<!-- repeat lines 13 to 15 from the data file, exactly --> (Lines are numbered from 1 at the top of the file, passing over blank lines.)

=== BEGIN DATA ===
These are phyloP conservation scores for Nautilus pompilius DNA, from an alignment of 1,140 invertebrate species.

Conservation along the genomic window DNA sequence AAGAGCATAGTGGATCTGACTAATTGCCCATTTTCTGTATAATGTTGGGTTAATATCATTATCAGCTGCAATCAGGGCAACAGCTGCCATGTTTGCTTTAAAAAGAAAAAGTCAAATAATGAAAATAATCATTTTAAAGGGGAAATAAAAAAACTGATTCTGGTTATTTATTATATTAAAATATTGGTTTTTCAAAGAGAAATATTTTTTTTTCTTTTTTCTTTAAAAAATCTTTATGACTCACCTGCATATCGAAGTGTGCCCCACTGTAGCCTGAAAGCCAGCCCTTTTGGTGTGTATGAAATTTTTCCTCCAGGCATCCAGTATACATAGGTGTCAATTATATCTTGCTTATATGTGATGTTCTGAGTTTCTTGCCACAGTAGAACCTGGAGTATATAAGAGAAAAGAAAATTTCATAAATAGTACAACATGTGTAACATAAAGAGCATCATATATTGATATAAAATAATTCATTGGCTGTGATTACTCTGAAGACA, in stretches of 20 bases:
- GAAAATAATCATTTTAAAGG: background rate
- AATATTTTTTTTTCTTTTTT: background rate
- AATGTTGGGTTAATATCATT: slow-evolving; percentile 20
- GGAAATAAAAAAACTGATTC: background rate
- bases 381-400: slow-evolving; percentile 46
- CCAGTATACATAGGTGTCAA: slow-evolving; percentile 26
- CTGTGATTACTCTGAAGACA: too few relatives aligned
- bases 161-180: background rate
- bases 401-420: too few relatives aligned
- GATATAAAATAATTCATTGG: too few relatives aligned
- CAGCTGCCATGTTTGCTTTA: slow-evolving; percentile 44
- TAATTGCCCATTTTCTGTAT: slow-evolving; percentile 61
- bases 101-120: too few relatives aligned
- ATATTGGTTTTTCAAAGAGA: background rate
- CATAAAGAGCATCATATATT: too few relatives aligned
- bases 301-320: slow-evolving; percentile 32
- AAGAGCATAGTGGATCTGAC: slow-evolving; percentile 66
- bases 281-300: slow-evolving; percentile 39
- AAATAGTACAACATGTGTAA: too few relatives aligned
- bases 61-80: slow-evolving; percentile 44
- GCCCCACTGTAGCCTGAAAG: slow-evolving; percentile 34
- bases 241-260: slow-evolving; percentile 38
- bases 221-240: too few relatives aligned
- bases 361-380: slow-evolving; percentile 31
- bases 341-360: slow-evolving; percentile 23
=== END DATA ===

- CAGCTGCCATGTTTGCTTTA: slow-evolving; percentile 44
- TAATTGCCCATTTTCTGTAT: slow-evolving; percentile 61
- bases 101-120: too few relatives aligned